It’s the middle of a cold and stormy Cape winter and your hollow-fill duvet or thermal underwear might just be made from recycled PET.
The most common container in the soft drink market today in South Africa is the plastic bottle, the polyethylene terephthalate (PET) bottle. The PET container is the transparent, rigid plastic bottle used to package bottled water, carbonated soft drinks, sports drinks, water, juice, household cleaners and food trays. It’s a polymer manufactured from oil based raw material, and is tough, resilient and 100% recyclable. The first PET container was recycled thirty years ago.
In 2000, Peninsula Beverages, the Bottler of the Products of the Coca-Cola Company in the Western Cape, was one of the pioneers in forming the company PETCO, whose sole mission is promoting and improving the waste management and recycling of post consumer PET products on behalf of all stakeholders in the PET industry in South Africa.
The organisation has taken the lead in PET recycling in South Africa from under 1000 tons in 2000 to over 22 000 tons (28%) of beverage bottles recycled in South Africa in 2008 – this represents more than 1.5 billion bottles to date.
According to Greg Morse, PenBev’s Manufacturing Director and chairman of PETCO:
‘We have set our sights high by establishing a range of ambitious PET recycling targets and goals. Our target for 2010 is 38% of beverage PET recycled.’
New era for bottle to bottle (B2B) recycling coming
PETCO CEO Cheri Scholtz says ‘Fortunately South Africa has significant recycling capacity and a niche fibre market, but new end-use markets, and bottle to bottle recycling, where a percentage of PET recyclate can be used back in original packaging will be critically important going forward.’
‘Peninsula Beverages makes use of composite lumber (made from recycled plastics) in the form of crates and pallets in all their production processes,’ added Morse.
This year, the PET industry has taken the first steps to obtain approval from the Health Ministry of SA for standards and protocols for the use of recycled content in food contact packaging. This is the first step in closing the loop and developing bottle-2-bottle recycling in South Africa.
‘There are currently fifteen B2B recycling plants in the world. For this to become a reality in South Africa, we need a clean, consistent supply of post consumer bottles at the right price. This will ensure good clear PET bottle scrap to give B2B technology a chance to develop in SA along with job opportunities,’ says Morse.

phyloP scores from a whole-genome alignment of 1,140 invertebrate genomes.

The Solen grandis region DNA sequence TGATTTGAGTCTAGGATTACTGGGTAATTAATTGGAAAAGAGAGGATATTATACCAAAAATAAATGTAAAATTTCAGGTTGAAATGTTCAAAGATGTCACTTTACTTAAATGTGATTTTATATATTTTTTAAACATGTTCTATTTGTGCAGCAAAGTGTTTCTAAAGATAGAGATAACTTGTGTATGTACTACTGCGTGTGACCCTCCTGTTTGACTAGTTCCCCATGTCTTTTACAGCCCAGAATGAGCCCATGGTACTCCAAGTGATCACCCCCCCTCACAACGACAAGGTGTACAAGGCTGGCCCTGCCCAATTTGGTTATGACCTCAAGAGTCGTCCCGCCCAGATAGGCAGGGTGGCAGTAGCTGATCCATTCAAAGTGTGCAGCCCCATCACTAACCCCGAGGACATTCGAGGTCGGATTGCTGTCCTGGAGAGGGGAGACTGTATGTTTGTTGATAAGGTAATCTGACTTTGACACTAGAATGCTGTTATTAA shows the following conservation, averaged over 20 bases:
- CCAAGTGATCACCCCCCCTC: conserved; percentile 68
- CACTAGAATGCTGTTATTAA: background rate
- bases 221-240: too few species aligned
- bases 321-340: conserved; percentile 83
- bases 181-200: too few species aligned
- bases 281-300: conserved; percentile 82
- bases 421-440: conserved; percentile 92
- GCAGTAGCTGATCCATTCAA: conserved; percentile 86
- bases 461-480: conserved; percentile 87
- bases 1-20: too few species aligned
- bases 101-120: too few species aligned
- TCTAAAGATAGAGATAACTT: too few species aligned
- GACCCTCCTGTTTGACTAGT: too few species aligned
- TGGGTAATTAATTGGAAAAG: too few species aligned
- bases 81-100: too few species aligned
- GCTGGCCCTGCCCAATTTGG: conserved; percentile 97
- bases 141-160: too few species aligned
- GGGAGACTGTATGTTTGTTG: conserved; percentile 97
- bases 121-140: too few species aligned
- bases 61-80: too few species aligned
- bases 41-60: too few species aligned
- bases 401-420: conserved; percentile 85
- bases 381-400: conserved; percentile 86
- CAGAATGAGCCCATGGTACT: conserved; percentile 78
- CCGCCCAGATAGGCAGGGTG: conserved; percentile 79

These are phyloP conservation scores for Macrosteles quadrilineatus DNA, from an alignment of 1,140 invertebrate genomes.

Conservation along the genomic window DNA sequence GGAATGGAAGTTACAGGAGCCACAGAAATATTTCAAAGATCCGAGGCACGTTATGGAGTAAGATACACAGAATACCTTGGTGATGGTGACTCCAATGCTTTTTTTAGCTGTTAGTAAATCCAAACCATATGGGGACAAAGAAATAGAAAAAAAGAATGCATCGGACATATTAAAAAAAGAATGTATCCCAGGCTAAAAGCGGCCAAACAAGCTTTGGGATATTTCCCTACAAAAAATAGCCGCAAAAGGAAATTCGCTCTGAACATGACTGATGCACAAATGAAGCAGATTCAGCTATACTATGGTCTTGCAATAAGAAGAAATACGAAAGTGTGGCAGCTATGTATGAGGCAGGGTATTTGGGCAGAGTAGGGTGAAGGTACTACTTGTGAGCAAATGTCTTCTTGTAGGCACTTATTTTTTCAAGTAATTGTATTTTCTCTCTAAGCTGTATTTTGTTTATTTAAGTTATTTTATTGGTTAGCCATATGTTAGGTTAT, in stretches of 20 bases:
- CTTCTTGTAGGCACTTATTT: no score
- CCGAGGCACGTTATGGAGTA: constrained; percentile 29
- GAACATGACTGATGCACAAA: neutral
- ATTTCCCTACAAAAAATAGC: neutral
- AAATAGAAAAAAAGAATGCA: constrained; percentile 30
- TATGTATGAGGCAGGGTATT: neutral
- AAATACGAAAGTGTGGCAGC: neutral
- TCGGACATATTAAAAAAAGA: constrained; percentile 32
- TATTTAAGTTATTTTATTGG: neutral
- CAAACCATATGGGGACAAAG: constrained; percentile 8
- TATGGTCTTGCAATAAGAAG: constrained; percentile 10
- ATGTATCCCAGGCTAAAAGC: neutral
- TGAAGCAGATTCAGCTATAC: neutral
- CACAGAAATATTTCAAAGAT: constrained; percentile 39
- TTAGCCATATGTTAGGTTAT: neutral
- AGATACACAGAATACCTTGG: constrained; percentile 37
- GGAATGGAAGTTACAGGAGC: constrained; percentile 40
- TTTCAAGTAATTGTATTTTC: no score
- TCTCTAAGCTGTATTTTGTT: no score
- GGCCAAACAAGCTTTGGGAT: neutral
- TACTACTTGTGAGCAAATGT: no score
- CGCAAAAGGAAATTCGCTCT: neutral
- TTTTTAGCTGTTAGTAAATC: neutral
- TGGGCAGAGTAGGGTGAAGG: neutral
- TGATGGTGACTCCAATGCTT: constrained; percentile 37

Probably 55% of the PET collection and recycling currently achieved is in the Gauteng area, where the largest PET market is, with Cape Town following at 34%.
What happens to your used PET bottles and containers?
Discarded post consumer PET bottles are collected, principally by informal collectors, baled and delivered to the recycler. The sorted bottles are washed and then conveyed to a granulator, where they are reduced to flakes which are washed, dried and then extruded into pellets.
The pellets form everyday products such as fibre for polyester carpet; fabric for T-shirts, long underwear, athletic shoes, luggage, upholstery and sweaters; fibrefill for sleeping bags and winter coats; industrial strapping, sheet and film; automotive parts; and new PET containers for both food and non-food products.
Some interesting facts and figures about PET:
- Delivering more beverage with less material: just 32g of PET plastic can deliver 1 litre of a beverage; 128g of steel or 432g of glass would be needed to deliver the same amount.
- Approximately 30 bottles = 1kg PET.
- Statistics say approximately 12% of household waste is packaging waste. Estimates are that some 3% of this, by weight, is plastic bottles (approx 70,000 tons/year in SA). They are easy for the public to identify and remove from the residual waste stream.
- 19 x 500ml PET bottles make the fibre for a standard pillow
- More than 1.5 billion bottles have been recycled in South Africa. Peninsula Beverages is a key supporter of Collect-a-Can, another successful recycling initiative.
70% can recovery rate
Collect-a-Can Regional Manager Rodrick Resandt says that the organisation has been successfully recycling used beverage cans (UBC) across Southern Africa. Its model not only provides a regular income to an estimated 37,000 people in the lower income segments, but results in a recovery rate of 70 % in Southern Africa, one of the highest beverage cans recovery rates in the world. Resandt says that the organisation runs a very successful school clean up programme. ‘Peninsula Beverages is one of our key supporters and makes a contribution to the schools prize money. Millions of school children have been introduced to the idea of caring for the environment. Collect-a-Can schools competition attracts close on 700 schools annually, earning cash and prizes.
We are creating a new attitude.
‘Schools are awarded prize money for the most cans collected and the average number of cans per students. Along with many awards, Collect-a-Can achieved an entry in the Guinness Book of Records for the most number of cans collected from schools in one monthâ€ , he added.
Back to the cradle
Greg Morse added, ‘In addition to supporting an organisation that shows profit financially, socially and environmentally, like our PET recycling involvement, we strive to support the ‘cradle-to-cradle’ nature of steel recycling.
‘The recovery rate for used beverage cans for southern Africa has grown significantly from a modest 18% in 1993 of all used beverage cans sold in southern Africa to an all time high of over 70% currently,’ said Morse. ’40 million South Africans produce 42 million cubic metres of waste a year and the steel content of this waste has reduced from 8% to 1% thanks to the efforts of Collect-a-Can.’
Resandt added that since 1997 Southern Africa has ranked among the best in the world in steel beverage can recovery.